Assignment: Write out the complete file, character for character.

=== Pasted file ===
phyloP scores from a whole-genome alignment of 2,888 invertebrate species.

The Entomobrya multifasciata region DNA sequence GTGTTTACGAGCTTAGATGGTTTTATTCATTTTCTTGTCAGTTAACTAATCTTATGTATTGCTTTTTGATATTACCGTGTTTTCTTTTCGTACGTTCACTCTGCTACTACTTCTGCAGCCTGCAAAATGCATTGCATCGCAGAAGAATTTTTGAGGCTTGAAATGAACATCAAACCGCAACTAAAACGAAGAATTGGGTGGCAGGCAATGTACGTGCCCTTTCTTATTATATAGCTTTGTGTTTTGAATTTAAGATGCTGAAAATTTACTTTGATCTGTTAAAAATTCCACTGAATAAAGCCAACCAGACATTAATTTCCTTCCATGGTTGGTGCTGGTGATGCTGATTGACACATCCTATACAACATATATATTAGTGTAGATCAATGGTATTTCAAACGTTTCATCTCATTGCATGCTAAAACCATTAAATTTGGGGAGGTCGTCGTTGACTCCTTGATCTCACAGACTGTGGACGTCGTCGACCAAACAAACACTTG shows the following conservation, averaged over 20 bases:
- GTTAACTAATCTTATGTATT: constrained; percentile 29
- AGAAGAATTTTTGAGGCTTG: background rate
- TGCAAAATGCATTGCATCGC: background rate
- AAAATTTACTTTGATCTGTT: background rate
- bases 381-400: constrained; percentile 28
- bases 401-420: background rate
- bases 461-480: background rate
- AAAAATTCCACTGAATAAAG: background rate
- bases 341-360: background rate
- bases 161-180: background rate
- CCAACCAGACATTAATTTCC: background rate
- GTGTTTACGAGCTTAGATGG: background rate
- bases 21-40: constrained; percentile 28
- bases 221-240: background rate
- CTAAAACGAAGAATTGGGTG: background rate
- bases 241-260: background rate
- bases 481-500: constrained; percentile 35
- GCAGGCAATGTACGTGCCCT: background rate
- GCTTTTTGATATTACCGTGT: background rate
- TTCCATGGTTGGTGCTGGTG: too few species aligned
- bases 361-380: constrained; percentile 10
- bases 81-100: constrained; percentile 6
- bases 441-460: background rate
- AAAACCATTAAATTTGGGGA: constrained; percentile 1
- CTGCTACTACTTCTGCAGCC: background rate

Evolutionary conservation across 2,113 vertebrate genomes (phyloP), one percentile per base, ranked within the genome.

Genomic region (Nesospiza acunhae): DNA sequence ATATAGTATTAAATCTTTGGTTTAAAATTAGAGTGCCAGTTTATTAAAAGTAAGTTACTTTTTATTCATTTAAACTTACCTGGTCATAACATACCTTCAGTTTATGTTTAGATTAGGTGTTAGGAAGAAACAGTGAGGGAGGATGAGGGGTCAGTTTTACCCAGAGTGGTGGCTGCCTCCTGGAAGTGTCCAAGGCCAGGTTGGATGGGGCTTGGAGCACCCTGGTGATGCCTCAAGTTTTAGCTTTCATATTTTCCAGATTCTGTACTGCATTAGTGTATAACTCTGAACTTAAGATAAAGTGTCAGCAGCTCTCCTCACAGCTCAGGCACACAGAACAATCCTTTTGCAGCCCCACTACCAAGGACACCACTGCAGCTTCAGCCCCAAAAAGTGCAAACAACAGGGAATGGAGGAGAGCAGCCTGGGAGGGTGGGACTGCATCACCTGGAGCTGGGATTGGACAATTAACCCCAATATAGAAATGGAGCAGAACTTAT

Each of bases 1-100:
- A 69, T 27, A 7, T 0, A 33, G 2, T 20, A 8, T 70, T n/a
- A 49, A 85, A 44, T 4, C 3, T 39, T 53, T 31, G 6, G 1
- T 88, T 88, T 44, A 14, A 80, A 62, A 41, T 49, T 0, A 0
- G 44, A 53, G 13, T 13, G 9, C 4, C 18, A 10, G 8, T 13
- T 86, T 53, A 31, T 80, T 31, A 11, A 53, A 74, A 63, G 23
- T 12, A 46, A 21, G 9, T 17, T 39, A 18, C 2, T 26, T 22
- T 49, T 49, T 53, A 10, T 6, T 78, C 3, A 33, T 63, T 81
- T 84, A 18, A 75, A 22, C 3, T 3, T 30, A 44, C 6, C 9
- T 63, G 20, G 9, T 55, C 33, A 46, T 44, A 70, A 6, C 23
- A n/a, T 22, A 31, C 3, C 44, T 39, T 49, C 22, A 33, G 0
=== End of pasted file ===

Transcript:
phyloP scores from a whole-genome alignment of 2,888 invertebrate species.

The Entomobrya multifasciata region DNA sequence GTGTTTACGAGCTTAGATGGTTTTATTCATTTTCTTGTCAGTTAACTAATCTTATGTATTGCTTTTTGATATTACCGTGTTTTCTTTTCGTACGTTCACTCTGCTACTACTTCTGCAGCCTGCAAAATGCATTGCATCGCAGAAGAATTTTTGAGGCTTGAAATGAACATCAAACCGCAACTAAAACGAAGAATTGGGTGGCAGGCAATGTACGTGCCCTTTCTTATTATATAGCTTTGTGTTTTGAATTTAAGATGCTGAAAATTTACTTTGATCTGTTAAAAATTCCACTGAATAAAGCCAACCAGACATTAATTTCCTTCCATGGTTGGTGCTGGTGATGCTGATTGACACATCCTATACAACATATATATTAGTGTAGATCAATGGTATTTCAAACGTTTCATCTCATTGCATGCTAAAACCATTAAATTTGGGGAGGTCGTCGTTGACTCCTTGATCTCACAGACTGTGGACGTCGTCGACCAAACAAACACTTG shows the following conservation, averaged over 20 bases:
- GTTAACTAATCTTATGTATT: constrained; percentile 29
- AGAAGAATTTTTGAGGCTTG: background rate
- TGCAAAATGCATTGCATCGC: background rate
- AAAATTTACTTTGATCTGTT: background rate
- bases 381-400: constrained; percentile 28
- bases 401-420: background rate
- bases 461-480: background rate
- AAAAATTCCACTGAATAAAG: background rate
- bases 341-360: background rate
- bases 161-180: background rate
- CCAACCAGACATTAATTTCC: background rate
- GTGTTTACGAGCTTAGATGG: background rate
- bases 21-40: constrained; percentile 28
- bases 221-240: background rate
- CTAAAACGAAGAATTGGGTG: background rate
- bases 241-260: background rate
- bases 481-500: constrained; percentile 35
- GCAGGCAATGTACGTGCCCT: background rate
- GCTTTTTGATATTACCGTGT: background rate
- TTCCATGGTTGGTGCTGGTG: too few species aligned
- bases 361-380: constrained; percentile 10
- bases 81-100: constrained; percentile 6
- bases 441-460: background rate
- AAAACCATTAAATTTGGGGA: constrained; percentile 1
- CTGCTACTACTTCTGCAGCC: background rate

Evolutionary conservation across 2,113 vertebrate genomes (phyloP), one percentile per base, ranked within the genome.

Genomic region (Nesospiza acunhae): DNA sequence ATATAGTATTAAATCTTTGGTTTAAAATTAGAGTGCCAGTTTATTAAAAGTAAGTTACTTTTTATTCATTTAAACTTACCTGGTCATAACATACCTTCAGTTTATGTTTAGATTAGGTGTTAGGAAGAAACAGTGAGGGAGGATGAGGGGTCAGTTTTACCCAGAGTGGTGGCTGCCTCCTGGAAGTGTCCAAGGCCAGGTTGGATGGGGCTTGGAGCACCCTGGTGATGCCTCAAGTTTTAGCTTTCATATTTTCCAGATTCTGTACTGCATTAGTGTATAACTCTGAACTTAAGATAAAGTGTCAGCAGCTCTCCTCACAGCTCAGGCACACAGAACAATCCTTTTGCAGCCCCACTACCAAGGACACCACTGCAGCTTCAGCCCCAAAAAGTGCAAACAACAGGGAATGGAGGAGAGCAGCCTGGGAGGGTGGGACTGCATCACCTGGAGCTGGGATTGGACAATTAACCCCAATATAGAAATGGAGCAGAACTTAT

Each of bases 1-100:
- A 69, T 27, A 7, T 0, A 33, G 2, T 20, A 8, T 70, T n/a
- A 49, A 85, A 44, T 4, C 3, T 39, T 53, T 31, G 6, G 1
- T 88, T 88, T 44, A 14, A 80, A 62, A 41, T 49, T 0, A 0
- G 44, A 53, G 13, T 13, G 9, C 4, C 18, A 10, G 8, T 13
- T 86, T 53, A 31, T 80, T 31, A 11, A 53, A 74, A 63, G 23
- T 12, A 46, A 21, G 9, T 17, T 39, A 18, C 2, T 26, T 22
- T 49, T 49, T 53, A 10, T 6, T 78, C 3, A 33, T 63, T 81
- T 84, A 18, A 75, A 22, C 3, T 3, T 30, A 44, C 6, C 9
- T 63, G 20, G 9, T 55, C 33, A 46, T 44, A 70, A 6, C 23
- A n/a, T 22, A 31, C 3, C 44, T 39, T 49, C 22, A 33, G 0